Stories of How People in Ancient Times Repented and Started Anew (part 1)

Huangfu Mi
Huangfu Mi( 皇甫谧) (215-282) was an ancient scholar known for his achievements and influence in literary history and medicine. 
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By Jingyuan  |

Recognising and correcting one’s mistakes is universally considered a noble virtue. As an ancient Chinese saying goes, “Who doesn’t make mistakes? Rectifying one’s mistakes is the greatest good one can do.”

Since ancient times, people have admired and upheld those with the courage to face their faults and better themselves. Here are several stories of historical figures who turned over a new leaf and went on to achieve great things:

1. Huangfu Mi(皇甫谧): The All-Rounded Scholar

Huangfu Mi (215-282) was an ancient scholar known for his achievements and influence in literary history and medicine. As a prolific writer, his works covered a wide range of topics, including history, ethics, literature, and medicine. In particular, his book titled Teachings on Acupuncture is the very first research monograph discussing the theories and practices of acupuncture.

A Teenager Who Loafed Around

Huangfu Mi’s life spanned three dynasties. Born in the Eastern Han Dynasty (25-220 A.D.), he grew up in the Three Kingdoms Period (220-265 A.D.) and died in the Western Jin Dynasty (265–317 A.D.).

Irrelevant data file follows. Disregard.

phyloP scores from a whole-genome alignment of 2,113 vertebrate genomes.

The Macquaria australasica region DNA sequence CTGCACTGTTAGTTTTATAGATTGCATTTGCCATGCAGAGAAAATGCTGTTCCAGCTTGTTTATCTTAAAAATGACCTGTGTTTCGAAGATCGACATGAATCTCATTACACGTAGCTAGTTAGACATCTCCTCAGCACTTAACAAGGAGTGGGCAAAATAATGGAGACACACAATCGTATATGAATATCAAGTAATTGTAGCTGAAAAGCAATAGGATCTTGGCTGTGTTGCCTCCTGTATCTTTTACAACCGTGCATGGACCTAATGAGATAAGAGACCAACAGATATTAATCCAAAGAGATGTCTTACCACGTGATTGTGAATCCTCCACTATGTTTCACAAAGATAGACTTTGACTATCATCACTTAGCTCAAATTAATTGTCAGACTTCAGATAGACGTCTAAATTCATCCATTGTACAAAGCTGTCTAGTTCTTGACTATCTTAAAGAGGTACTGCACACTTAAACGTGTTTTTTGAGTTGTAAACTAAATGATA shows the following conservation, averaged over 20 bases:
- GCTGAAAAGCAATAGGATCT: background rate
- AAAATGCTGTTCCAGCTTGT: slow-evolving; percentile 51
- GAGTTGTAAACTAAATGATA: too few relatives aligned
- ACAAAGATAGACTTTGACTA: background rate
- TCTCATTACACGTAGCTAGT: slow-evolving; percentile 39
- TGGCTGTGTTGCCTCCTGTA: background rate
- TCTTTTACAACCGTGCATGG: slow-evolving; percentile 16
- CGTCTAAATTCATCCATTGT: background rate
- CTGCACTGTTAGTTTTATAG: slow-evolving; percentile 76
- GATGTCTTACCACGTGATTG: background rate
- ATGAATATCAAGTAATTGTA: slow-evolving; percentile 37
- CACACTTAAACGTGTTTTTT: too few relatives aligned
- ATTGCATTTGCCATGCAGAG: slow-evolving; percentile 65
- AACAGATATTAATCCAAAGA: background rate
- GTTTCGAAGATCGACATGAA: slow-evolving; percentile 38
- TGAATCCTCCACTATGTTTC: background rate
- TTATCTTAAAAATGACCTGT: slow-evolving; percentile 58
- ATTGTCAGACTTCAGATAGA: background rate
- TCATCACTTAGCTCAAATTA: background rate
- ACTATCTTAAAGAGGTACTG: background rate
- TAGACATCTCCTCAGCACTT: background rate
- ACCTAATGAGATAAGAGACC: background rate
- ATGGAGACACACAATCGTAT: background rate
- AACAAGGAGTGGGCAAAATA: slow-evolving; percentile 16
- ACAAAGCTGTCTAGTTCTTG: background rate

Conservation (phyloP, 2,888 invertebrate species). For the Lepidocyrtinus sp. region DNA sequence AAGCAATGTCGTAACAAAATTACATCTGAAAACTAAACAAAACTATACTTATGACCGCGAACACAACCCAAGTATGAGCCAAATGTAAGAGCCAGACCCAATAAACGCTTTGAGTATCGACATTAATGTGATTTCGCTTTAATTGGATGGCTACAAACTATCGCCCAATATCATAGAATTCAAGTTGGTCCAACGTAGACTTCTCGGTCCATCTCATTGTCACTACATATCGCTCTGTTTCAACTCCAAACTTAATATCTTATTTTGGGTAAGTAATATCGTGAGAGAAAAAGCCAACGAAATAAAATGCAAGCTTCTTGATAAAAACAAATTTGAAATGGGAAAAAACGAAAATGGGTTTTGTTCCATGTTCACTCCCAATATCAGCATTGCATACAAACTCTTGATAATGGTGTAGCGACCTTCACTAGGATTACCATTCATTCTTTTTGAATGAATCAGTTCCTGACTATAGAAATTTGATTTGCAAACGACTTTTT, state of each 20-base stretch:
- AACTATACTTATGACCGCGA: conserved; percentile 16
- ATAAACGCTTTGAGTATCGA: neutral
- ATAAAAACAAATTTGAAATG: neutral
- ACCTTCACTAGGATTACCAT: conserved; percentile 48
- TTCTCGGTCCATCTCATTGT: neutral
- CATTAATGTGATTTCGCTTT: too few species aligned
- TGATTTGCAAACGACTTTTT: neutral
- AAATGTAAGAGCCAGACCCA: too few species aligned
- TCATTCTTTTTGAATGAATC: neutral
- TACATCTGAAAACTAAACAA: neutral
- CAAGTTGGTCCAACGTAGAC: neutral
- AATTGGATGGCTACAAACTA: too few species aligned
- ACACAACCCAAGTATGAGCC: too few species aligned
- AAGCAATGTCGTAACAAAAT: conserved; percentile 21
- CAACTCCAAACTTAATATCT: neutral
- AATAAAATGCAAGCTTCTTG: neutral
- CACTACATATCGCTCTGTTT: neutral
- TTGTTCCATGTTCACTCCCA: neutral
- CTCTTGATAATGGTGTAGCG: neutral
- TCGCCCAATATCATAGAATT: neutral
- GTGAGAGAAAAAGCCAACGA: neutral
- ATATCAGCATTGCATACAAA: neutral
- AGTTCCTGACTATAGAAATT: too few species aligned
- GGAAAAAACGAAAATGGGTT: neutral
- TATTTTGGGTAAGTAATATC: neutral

Huangfu Mi’s mother passed away when he was very little, so his uncle and aunt adopted him. When he was 15 years old, his adopted parents moved the family from Lingtai County, Gansu Province, to Yingchi County, Henan Province.

During his teenage years, Huangfu Mi spent his time loafing around with his neighbourhood pals. By the time he turned 20, he was still illiterate in history, philosophy, literature, ethics, and religion — subjects that decent young men his age would already have mastered.

One day, he found some sweet melons to give to his adopted mother. When he did, she cried, “You are already 20 years old, yet you are still so poorly educated. It pains me to see you’ve wasted so much precious time. If you truly want to be a good son, you must study hard and become well versed in history, literature, and other subjects young men your age should know.

“In ancient times, Mencius’ mother moved her home three times to find good company for him. Could it be that I failed to choose a good location with good neighbours to have a good influence you? Why is it that you still have no interest in reading books and cultivating moral values?”

Huangfu Mi was moved to tears and promised his mother that he’d start anew and never waste time again. After that he studied books all the time, never stopping for even a day. While working in the fields, he read whenever there was a break. The more he read, the stronger his willpower grew and the calmer he became.

A Prolific Writer With a Positive Impact on Society

When Huangfu Mi turned 26, he decided to pursue a career in writing, because he wanted to write books that had a good influence on society.

Due to his varied interests, Huangfu Mi’s works covered many different subjects.

One subject his books centred on was social hierarchy. They were considered to have great educational value.

Another subject was history. When he noticed there was little literature on pre-Han Dynasty events, he set out to compile Imperial Century, a massive book covering historical events spanning the earliest “Three Emperors Era” to his current dynasty. In addition, he wrote quite a few other books about different historical periods.